According to author William Bittner: “He did succeed, however, in formulating influential literary theories and demonstrating mastery of the forms he favoured-highly musical poems and short prose narratives. Both forms, he argued, should aim at a certain unique or single effect. His theory of short fiction is exemplified in Ligeia, the tale considered his finest, The Fall of the House of Usher, which was to become one of his most famous stories” (212 & 227-8) Whether or not Poe invented the short story, it is certain that he originated the novel of detection. Bittner states: “Perhaps his best-known tale in this genre is The Gold Bug, about a search for buried treasure.

The Murders in the Rue Morgue, The Mystery of Marie Roget, and The Purloined Letter are regarded as predecessors of the modern mystery or detective story”. (227) Among Poe’s poetic output, about a dozen poems are remarkable for their flawless literary construction and for their haunted themes and meters. In The Raven, the narrator is overwhelmed by melancholy and omens of death.

Poe’s extraordinary manipulation of rhythm and sound is particularly evident in The Bells, a poem that seems to echo with the chiming of metallic instruments, and The Sleeper, which reproduces the state of drowsiness. (Wagenknecht 38) Wagenknecht also refers to Lenore and Annabel Lee “as verse lamentations on the death of a beautiful young woman”. (38) Virginia’s death in January 1847 was a heavy blow, but Poe continued to write and lecture. In the summer of 1849 he revisited Richmond, lectured, and was accepted anew by the fiancee he had lost in 1826. After his return north, he was found unconscious on a Baltimore street. In a brief obituary, the Baltimore Clipper reported that Poe had died of congestion of the brain. Edgar Allan Poe was a writer who is known for giving literature and eerie and bizarre twist.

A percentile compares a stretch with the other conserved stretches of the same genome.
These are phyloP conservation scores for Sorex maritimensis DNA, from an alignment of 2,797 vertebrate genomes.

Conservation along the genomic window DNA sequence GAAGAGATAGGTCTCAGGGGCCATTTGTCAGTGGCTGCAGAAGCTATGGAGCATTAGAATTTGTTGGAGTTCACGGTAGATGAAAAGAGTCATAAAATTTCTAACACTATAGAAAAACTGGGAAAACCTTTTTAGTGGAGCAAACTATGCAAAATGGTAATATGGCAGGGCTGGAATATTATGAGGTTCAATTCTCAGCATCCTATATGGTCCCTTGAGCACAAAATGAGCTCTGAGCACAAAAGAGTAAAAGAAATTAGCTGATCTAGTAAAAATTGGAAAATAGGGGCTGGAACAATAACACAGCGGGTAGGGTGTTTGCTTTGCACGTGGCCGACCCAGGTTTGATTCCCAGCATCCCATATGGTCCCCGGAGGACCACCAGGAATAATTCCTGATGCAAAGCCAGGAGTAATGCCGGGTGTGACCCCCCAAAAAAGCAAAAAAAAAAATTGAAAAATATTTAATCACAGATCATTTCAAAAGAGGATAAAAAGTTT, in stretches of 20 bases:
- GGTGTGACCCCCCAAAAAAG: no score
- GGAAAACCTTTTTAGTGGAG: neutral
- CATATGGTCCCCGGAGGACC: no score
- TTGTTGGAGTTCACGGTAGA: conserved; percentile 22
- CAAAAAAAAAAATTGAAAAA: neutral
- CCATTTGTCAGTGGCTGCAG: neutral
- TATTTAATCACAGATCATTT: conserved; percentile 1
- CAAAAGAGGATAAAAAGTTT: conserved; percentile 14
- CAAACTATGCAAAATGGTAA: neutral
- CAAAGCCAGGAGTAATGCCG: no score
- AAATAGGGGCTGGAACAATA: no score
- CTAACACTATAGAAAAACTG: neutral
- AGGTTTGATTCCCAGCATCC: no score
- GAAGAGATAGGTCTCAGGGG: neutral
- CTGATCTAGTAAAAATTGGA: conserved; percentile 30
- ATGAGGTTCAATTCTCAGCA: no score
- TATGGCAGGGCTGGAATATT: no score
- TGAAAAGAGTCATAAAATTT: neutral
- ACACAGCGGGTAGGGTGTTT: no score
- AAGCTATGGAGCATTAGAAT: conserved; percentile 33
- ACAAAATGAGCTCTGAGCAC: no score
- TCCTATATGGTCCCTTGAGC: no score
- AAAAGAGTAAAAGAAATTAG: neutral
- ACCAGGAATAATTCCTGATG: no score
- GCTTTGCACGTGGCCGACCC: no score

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Many of Poe’s stories take place in exotic and dreary locations. Poe’s use of setting and place evoke the atmosphere and brings out qualities of human character. In his short story, The Cask of Amontillado, he uses details of horror and repulsion to create the setting. The setting is important to the atmosphere and organization of the story. In the Cask of Amontillado, Poe’s descriptions of underground rooms, space, and sound help establish the atmosphere and the surroundings. The setting and atmosphere gave the story a gloomy morbid feeling.

The atmosphere of the story took place indoor in a dark underground cellar which seems to create a cold and harsh mood. An example of a disturbing underground room is the catacomb where the character Montressor decides to make the room Fortunato’s grave sight. Poe indicates it was built “for no especial use within itself”, but the eerie twist he portrays is that the dimensions of the room were measured out to fit a coffin. Fortunato’s attempt to get free of the chains results in clanking is an example of sound in the atmosphere and setting.